When you make pizza, you must begin with the crust. The crust can be hard to make. If you want to make the crust yourself, you will have to make dough using flour, water, and yeast. You will have to knead the dough with your hands. If you do not have enough time to do this, you can use a prepared crust that you buy from the store.
After you have chosen your crust, you must then add the sauce. Making your own sauce from scratch can take a long time. You have to buy tomatoes, peel them, and then cook them with spices. If this sounds like too much work, you can also purchase jarred sauce from the store. Many jarred sauces taste almost as good as the kind you make at home.
Now that you have your crust and your sauce, you need to add the cheese. Cheese comes from milk, which comes from cows. Do you have a cow in your backyard? Do you how to milk the cow? Do you know how to turn that milk into cheese? If not, you might want to buy cheese from the grocery store instead of making it yourself. When you have the crust, sauce, and cheese ready, you can add other toppings. Some people like to put meat on their pizza, while other people like to add vegetables. Some people even like to add pineapple! The best part of making a pizza at home is that you can customize it by adding your own favorite ingredients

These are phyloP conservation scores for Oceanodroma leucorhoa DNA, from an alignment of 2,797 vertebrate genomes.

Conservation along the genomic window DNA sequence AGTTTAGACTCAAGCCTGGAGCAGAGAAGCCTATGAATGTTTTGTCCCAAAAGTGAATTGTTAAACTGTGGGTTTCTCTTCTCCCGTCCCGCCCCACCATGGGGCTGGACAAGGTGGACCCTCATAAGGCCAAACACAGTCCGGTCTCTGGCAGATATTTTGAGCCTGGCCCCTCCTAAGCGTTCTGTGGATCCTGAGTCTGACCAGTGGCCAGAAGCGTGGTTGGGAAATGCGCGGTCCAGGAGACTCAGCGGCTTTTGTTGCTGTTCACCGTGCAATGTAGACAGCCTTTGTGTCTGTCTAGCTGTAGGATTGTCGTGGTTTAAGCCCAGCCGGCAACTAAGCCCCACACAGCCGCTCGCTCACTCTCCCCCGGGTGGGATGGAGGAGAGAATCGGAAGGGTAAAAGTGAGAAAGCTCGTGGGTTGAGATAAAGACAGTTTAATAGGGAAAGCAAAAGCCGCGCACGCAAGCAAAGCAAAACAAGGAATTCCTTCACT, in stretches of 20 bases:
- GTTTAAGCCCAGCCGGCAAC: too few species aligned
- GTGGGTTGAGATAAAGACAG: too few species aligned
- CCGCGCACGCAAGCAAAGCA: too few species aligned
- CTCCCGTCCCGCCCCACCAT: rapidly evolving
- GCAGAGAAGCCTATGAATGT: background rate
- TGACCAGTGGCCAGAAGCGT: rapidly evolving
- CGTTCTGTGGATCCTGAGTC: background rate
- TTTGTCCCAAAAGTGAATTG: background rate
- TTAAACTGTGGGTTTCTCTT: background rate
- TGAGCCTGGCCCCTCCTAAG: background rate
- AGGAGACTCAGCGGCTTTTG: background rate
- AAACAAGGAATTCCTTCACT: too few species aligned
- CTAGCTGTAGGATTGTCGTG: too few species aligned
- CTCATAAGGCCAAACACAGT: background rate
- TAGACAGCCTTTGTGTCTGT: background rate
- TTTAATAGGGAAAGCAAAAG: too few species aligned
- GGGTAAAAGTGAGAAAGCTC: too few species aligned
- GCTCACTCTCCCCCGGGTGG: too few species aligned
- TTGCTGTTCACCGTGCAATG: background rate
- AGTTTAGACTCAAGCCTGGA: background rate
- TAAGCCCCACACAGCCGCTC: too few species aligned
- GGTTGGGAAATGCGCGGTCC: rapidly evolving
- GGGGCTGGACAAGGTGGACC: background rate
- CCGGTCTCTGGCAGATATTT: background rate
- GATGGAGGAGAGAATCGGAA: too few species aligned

The author’s main purpose in writing this passage is to
When her grandmother’s health began to deteriorate in the fall of 1994, Mary would make the drive from Washington, DC to Winchester every few days.
She hated highway driving, finding it ugly and monotonous. She preferred to take meandering back roads to her grandmother’s hospital. When she drove through the rocky town of Harpers Ferry, the beauty of the rough waters churning at the intersection of the Shenandoah and Potomac rivers always captivated her.
Toward the end of her journey, Mary had to get on highway 81. It was here that she discovered a surprising bit of beauty during one of her trips. Along the median of the highway, there was a long stretch of wildflowers. They were thin and delicate and purple, and swayed in the wind as if whispering poems to each other.